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3 piece VERSUS 3 piece + singer

Discussion in 'Band Management [BG]' started by ::::BASSIST::::, Apr 30, 2010.


  1. ::::BASSIST::::

    ::::BASSIST:::: Progress Not Perfection.

    Sep 2, 2004
    Vancouver, BC Canada
    I am once again contemplating putting a new cover band together. This would be playing the typical bar hits... beatles, CCR, ZZ Top etc.

    I'd like to get some thoughts regarding a setup which consists of singer who is also guitarist / drums / bass VS singer / drums / guitarist / bass.... so really a 4 piece.

    Here is how I see it:

    Three Piece:

    -more money per gig
    -less schedule / personality hassles

    Four piece:

    - Likely music will be better because the guitarist can focus on playing his instrument as to doing that plus lead vocals.

    - If the singer-guitarist leaves/gets fired the band is back to square one, whereas its easier to replace either the singer or guitarist and still have more of the core of the band in place.

    - Vocals will sound better. The more people in the band who sing, the better the band sounds.

    - From my experience doing this about a year ago, things go easier if the singer plays some guitar since he has a better understanding of when to come into the verse, chorus, let the guitarist finish his solo etc.

    Anything else I am missing?

    What's the better route to go in your opinion?
     
  2. FunkMetalBass

    FunkMetalBass

    Aug 5, 2005
    Phoenix, Arizona 85029
    Endorsing Artist: J.C. Basses
    It depends on the music style entirely. If the guitarist and bassist have the ability to sing, it might be best to attempt the 3-piece option. It's preferred to me, but takes a lot more work to be solid.
     
  3. ::::BASSIST::::

    ::::BASSIST:::: Progress Not Perfection.

    Sep 2, 2004
    Vancouver, BC Canada
    I can do *some* backup vocals, but it is not my strong point.
     
  4. Phalex

    Phalex Semper Gumby Supporting Member

    Oct 3, 2006
    G.R. MI
    I'm in a 3 piece plus singer presently and I've done the tried and true "It adds value if the singer plays something too" formula.

    If you get a lead singer that only sings, they really need to be a true "front man". The singer in my band is physically attractive (so I'm told), and he's very physically active when he performs. He runs around, sings to the ladies, dances on the tables.......

    The fact that he really is an awesome vocalist is secondary IMHO.

    If it's a choice between a vocalist that stands on stage and sings real pretty, or a keyboard player that stands onstage and sings real pretty, I'd be inclined to go with the keyboard. If the singer isn't tethered down to an instrument, he should be working the crowd.
     
  5. ::::BASSIST::::

    ::::BASSIST:::: Progress Not Perfection.

    Sep 2, 2004
    Vancouver, BC Canada
    Thats just it. I think its easier to find....

    1. A really good guitarist

    or

    2. A great singer

    But to have both of those in the same person is fairly rare.

    Personally, I'd rather have a VERY good singer who doesnt have extremely good stage presence versus a mediocre singer who dances on tables. Stage presence can always be worked on, but finding a very good singer is not so easy.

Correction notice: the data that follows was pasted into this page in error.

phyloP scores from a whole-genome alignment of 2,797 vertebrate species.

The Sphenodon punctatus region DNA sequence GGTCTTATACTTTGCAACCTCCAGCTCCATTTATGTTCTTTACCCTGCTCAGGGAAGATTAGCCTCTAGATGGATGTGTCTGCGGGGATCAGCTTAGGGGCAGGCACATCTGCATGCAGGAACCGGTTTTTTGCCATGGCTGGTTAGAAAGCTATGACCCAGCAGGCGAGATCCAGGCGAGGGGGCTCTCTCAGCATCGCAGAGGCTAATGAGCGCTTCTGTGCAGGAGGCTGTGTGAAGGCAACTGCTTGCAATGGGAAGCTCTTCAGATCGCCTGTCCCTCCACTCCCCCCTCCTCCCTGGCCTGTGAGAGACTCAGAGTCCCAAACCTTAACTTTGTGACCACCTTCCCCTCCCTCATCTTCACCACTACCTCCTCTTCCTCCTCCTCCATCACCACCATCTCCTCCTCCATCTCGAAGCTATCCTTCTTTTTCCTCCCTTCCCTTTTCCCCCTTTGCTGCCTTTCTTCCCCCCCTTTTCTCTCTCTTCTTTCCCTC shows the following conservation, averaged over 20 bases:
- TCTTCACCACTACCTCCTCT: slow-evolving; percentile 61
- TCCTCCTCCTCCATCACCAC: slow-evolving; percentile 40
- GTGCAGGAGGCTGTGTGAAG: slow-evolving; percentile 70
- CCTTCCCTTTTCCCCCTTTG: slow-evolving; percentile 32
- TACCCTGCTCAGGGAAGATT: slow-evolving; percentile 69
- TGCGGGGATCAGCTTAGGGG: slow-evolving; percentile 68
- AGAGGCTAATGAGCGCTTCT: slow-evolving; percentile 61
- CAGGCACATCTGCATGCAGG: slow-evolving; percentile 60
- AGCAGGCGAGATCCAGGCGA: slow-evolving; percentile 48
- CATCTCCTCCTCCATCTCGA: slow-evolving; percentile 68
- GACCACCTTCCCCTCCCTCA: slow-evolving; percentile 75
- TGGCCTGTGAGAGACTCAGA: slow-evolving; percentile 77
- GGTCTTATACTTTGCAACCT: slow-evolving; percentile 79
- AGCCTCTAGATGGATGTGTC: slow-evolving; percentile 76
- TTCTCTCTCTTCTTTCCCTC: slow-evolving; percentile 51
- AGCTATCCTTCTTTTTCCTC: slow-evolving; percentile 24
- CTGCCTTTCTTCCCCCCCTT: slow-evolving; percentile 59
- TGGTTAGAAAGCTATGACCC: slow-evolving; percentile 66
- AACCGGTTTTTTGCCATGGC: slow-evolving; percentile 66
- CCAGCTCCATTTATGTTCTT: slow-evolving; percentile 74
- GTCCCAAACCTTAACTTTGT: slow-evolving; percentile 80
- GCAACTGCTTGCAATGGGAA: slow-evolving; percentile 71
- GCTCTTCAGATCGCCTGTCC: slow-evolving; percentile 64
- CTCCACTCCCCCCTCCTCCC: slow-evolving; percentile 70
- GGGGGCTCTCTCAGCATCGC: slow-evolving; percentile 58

6. Ukiah Bass

    Ukiah Bass

    May 10, 2006
    The singer / non-player will be perceived by most people as the essence of your band. Choose wisely.
     
  7. stflbn

    stflbn

    May 10, 2007
    Nashville
    I'm part of a 3 piece with a dedicated non instrumentalist singer. The key is the singer being a fantastic front person. If not... they might as well be playing an instrument and everyone making more money.
     
  8. Beginner Bass

    Beginner Bass

    Jul 8, 2009
    Round Rock, TX
    A&R, Soulless Corporation Records
    There's generally more stage presence to a singe than a singer-instrumentalist. It's typically harder to entertain through your actions when you don't have an instrument. Of course there are exceptions.
     
  9. Unrepresented

    Unrepresented Something Borderline Offensive

    Jul 1, 2006
    San Diego, CA
    I agree with most points here:

    1) As a general rule it's easier to find a good singer and a good guitarist than to find a good singer who's also good at guitar.

    2) supposing you do find someone who's multitalented at both, it's hard to imagine that they'll also be as capable at performing both simultaneously. One will almost certainly suffer even if they can do both individually very well. I don't know too many people who can play lead guitar licks while singing.

    3) Stage presence is a lot easier to produce when you're not tied to a microphone and also simultaneously staring at your fretboard. Even if your frontman can multitask to singing and playing well, they'll also have to try and deliver on showmanship.

    4) While I agree that a dedicated singer can be the main visual focus of a band, a singer/guitarist absolutely will be the primary focus, especially in a power trio.

    4a) Expect the double role to include double control by the frontman -- they'll call the shots based on their abilities in both vox and guitar, and can therefore be much harder to veto.

    5) As noted, replacing components is easier than replacing a composite, and there's also the old saying "putting all your eggs in one basket" that comes to mind.

    There are definitely pro's to having a power trio, and I've played in more of them than any other combination, but there are definitely concessions to keep in mind.
     

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